Bob Pronger may not show up in many NASCAR record books today, but he’s one of the most interesting figures in auto racing history. Aside from his known career as a race car driver, Pronger lived a double life as a criminal who was involved in a large-scale car theft ring.
But somewhere along the way, Pronger must’ve pissed off the wrong people. In 1971, he disappeared without a trace and was never seen again. This is the curious case of the mysterious Bob Pronger.
Bob Pronger’s NASCAR career
Growing up in Blue Island, Ill., Bob Pronger was never a huge racing fan as a child. Pronger picked up the sport of basketball at a young age because of his size (he grew to be 6-foot-5), and it wasn’t until his post-college years that he picked up auto racing.
Pronger saw his first race up close at nearby Raceway Park in Chicago in 1948. The next year, he hopped into the driver’s seat himself at 27 years old. He joined the Championship Stock Car Club and went on to win six races and finish fifth in the final standings in 1950.
Pronger raced on various circuits during his racing career, and he even competed in nine races in the NASCAR Grand National Division from 1951-61. He never won a Grand National Division race or even placed inside the top 10 in any of his starts, but that’s where his most famous story comes from.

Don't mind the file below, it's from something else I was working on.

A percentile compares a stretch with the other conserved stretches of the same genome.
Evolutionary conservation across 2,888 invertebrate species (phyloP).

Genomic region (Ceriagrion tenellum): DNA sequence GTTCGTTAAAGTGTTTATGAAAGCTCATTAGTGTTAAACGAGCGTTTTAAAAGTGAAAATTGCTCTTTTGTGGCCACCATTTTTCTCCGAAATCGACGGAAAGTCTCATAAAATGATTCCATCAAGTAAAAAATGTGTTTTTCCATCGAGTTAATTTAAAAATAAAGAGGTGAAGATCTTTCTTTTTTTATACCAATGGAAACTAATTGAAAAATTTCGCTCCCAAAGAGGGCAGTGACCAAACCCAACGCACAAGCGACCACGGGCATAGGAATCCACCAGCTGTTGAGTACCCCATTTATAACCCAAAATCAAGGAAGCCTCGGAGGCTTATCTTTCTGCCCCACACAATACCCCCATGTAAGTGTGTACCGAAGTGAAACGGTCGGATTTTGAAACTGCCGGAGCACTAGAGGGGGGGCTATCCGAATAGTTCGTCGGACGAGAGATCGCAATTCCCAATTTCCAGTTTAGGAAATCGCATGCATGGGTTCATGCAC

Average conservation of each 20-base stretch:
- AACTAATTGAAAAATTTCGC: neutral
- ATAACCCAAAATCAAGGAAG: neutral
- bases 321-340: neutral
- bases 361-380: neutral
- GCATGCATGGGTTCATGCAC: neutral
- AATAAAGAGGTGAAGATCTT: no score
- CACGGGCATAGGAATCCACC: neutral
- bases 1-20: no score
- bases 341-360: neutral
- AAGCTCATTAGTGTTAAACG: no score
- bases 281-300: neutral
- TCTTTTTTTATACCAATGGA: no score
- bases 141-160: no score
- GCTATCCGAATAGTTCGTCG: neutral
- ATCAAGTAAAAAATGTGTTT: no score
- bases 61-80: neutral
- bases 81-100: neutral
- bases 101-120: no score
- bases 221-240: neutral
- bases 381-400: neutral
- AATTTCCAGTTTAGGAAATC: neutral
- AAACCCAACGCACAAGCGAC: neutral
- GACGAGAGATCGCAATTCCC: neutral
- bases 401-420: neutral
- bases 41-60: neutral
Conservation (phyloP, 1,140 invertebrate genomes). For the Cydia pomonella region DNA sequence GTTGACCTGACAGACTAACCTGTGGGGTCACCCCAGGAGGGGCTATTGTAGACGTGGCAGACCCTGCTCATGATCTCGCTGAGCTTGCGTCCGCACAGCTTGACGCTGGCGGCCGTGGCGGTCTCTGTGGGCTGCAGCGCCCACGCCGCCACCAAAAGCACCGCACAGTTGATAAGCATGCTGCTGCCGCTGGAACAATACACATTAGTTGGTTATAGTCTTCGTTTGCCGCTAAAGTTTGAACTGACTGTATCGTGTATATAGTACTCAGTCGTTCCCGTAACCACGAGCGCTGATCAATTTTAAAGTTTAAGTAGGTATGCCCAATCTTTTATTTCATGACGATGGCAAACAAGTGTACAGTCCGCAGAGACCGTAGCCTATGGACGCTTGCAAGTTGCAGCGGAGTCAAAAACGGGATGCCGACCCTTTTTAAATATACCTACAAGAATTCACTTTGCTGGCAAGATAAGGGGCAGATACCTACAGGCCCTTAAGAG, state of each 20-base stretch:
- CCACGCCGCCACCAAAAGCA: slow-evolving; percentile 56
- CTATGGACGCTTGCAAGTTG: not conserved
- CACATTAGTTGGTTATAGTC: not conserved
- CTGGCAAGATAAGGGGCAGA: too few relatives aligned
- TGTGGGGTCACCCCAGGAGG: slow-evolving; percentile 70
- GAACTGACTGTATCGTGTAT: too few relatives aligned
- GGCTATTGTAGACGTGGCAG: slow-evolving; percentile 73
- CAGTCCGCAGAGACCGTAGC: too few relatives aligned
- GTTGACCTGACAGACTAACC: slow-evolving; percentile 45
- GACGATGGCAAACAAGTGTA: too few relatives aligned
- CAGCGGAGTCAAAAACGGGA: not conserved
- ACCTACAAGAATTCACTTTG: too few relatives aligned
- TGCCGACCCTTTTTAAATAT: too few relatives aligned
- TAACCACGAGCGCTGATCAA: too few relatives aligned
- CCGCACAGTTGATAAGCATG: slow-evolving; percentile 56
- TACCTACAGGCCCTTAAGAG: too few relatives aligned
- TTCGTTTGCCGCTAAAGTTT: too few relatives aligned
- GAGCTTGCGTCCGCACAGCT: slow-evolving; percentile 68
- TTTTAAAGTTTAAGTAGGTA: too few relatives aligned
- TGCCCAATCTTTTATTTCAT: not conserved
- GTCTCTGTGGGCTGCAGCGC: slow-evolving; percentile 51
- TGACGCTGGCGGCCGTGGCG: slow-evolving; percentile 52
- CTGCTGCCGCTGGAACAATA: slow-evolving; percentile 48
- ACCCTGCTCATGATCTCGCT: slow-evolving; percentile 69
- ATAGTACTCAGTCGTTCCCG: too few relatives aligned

During a 1953 qualifying race at a beach and road course in Daytona Beach, Fla., Pronger won the pole with a blistering time. Along the way, he set the NASCAR measured mile record by reaching a top speed of 115.77 miles per hour in his ’53 Oldsmobile 88. The previous record for a stock car in a measured mile was 100.28 mph, which was set by Joe Littlejohn in 1950.
Pronger’s record time was later thrown out because he refused to allow his engine to be examined, but his racing acumen was always evident.
Bob Pronger lived a double life as a criminal
Bob Pronger’s adult life revolved around cars. When he wasn’t racing them on the track, he was selling stolen car parts to automotive warehouses as part of a theft ring in the Chicago and northwest Indiana areas. He earned $125,000 a year as part of the multi-million dollar scheme, but he kept his criminal dealings a secret from his family and friends.
Eventually, though, Pronger got too deep into the mob scene.
Bob Pronger mysteriously disappeared in 1971 and was never seen again
As Bob Pronger became more and more involved in the Chicago mob scene, he experienced the dangers of the mob firsthand. In the spring of 1971, Pronger faced three different instances of people trying to kill him. He told the police about the attempted murders, but nothing was done about them.
On June 17, 1971, Pronger ate breakfast at the Rainbow Restaurant in Calumet Park, which was his typical morning routine. He was spotted driving away in a black Cadillac, but that was the last time he was ever seen alive.
A few days later, Pronger’s family reported him missing. On June 27, a body was found under a mattress near Griffith, Ind. Unfortunately, it wasn’t able to be identified because it was too badly decomposed. Many believe it had to have been Pronger’s, but we’ll never know for sure.